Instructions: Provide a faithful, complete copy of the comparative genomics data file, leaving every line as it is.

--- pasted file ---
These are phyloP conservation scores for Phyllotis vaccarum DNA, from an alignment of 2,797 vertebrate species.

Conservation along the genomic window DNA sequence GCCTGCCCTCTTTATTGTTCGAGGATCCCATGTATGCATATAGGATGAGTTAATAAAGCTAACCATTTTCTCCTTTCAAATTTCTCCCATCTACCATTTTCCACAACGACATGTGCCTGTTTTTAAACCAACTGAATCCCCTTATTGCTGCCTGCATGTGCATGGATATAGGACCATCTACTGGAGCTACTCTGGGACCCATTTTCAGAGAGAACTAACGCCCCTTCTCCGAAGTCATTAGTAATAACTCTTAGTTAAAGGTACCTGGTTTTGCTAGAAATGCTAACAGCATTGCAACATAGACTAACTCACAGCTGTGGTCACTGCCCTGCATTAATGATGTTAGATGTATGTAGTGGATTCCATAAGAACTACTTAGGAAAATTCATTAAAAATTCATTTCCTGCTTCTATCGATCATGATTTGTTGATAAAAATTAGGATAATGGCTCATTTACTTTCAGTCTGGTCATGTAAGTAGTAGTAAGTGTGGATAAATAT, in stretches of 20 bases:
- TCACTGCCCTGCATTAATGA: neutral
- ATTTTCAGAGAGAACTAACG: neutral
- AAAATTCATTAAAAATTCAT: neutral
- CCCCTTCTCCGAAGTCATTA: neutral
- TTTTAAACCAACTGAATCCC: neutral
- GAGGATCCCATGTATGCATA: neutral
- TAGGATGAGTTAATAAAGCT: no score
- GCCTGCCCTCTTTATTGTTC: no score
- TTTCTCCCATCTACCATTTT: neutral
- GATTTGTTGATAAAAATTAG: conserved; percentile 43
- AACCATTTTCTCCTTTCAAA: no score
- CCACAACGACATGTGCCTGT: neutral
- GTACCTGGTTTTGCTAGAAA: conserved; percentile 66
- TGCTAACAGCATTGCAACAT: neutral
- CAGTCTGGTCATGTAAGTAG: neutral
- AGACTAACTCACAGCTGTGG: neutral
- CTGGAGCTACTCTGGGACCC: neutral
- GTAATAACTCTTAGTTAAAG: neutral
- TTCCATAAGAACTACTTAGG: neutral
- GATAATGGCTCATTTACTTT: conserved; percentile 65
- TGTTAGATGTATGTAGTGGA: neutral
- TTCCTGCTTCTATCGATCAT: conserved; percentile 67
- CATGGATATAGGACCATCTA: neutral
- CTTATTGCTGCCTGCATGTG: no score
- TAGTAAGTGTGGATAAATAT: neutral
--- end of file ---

These are phyloP conservation scores for Phyllotis vaccarum DNA, from an alignment of 2,797 vertebrate species.

Conservation along the genomic window DNA sequence GCCTGCCCTCTTTATTGTTCGAGGATCCCATGTATGCATATAGGATGAGTTAATAAAGCTAACCATTTTCTCCTTTCAAATTTCTCCCATCTACCATTTTCCACAACGACATGTGCCTGTTTTTAAACCAACTGAATCCCCTTATTGCTGCCTGCATGTGCATGGATATAGGACCATCTACTGGAGCTACTCTGGGACCCATTTTCAGAGAGAACTAACGCCCCTTCTCCGAAGTCATTAGTAATAACTCTTAGTTAAAGGTACCTGGTTTTGCTAGAAATGCTAACAGCATTGCAACATAGACTAACTCACAGCTGTGGTCACTGCCCTGCATTAATGATGTTAGATGTATGTAGTGGATTCCATAAGAACTACTTAGGAAAATTCATTAAAAATTCATTTCCTGCTTCTATCGATCATGATTTGTTGATAAAAATTAGGATAATGGCTCATTTACTTTCAGTCTGGTCATGTAAGTAGTAGTAAGTGTGGATAAATAT, in stretches of 20 bases:
- TCACTGCCCTGCATTAATGA: neutral
- ATTTTCAGAGAGAACTAACG: neutral
- AAAATTCATTAAAAATTCAT: neutral
- CCCCTTCTCCGAAGTCATTA: neutral
- TTTTAAACCAACTGAATCCC: neutral
- GAGGATCCCATGTATGCATA: neutral
- TAGGATGAGTTAATAAAGCT: no score
- GCCTGCCCTCTTTATTGTTC: no score
- TTTCTCCCATCTACCATTTT: neutral
- GATTTGTTGATAAAAATTAG: conserved; percentile 43
- AACCATTTTCTCCTTTCAAA: no score
- CCACAACGACATGTGCCTGT: neutral
- GTACCTGGTTTTGCTAGAAA: conserved; percentile 66
- TGCTAACAGCATTGCAACAT: neutral
- CAGTCTGGTCATGTAAGTAG: neutral
- AGACTAACTCACAGCTGTGG: neutral
- CTGGAGCTACTCTGGGACCC: neutral
- GTAATAACTCTTAGTTAAAG: neutral
- TTCCATAAGAACTACTTAGG: neutral
- GATAATGGCTCATTTACTTT: conserved; percentile 65
- TGTTAGATGTATGTAGTGGA: neutral
- TTCCTGCTTCTATCGATCAT: conserved; percentile 67
- CATGGATATAGGACCATCTA: neutral
- CTTATTGCTGCCTGCATGTG: no score
- TAGTAAGTGTGGATAAATAT: neutral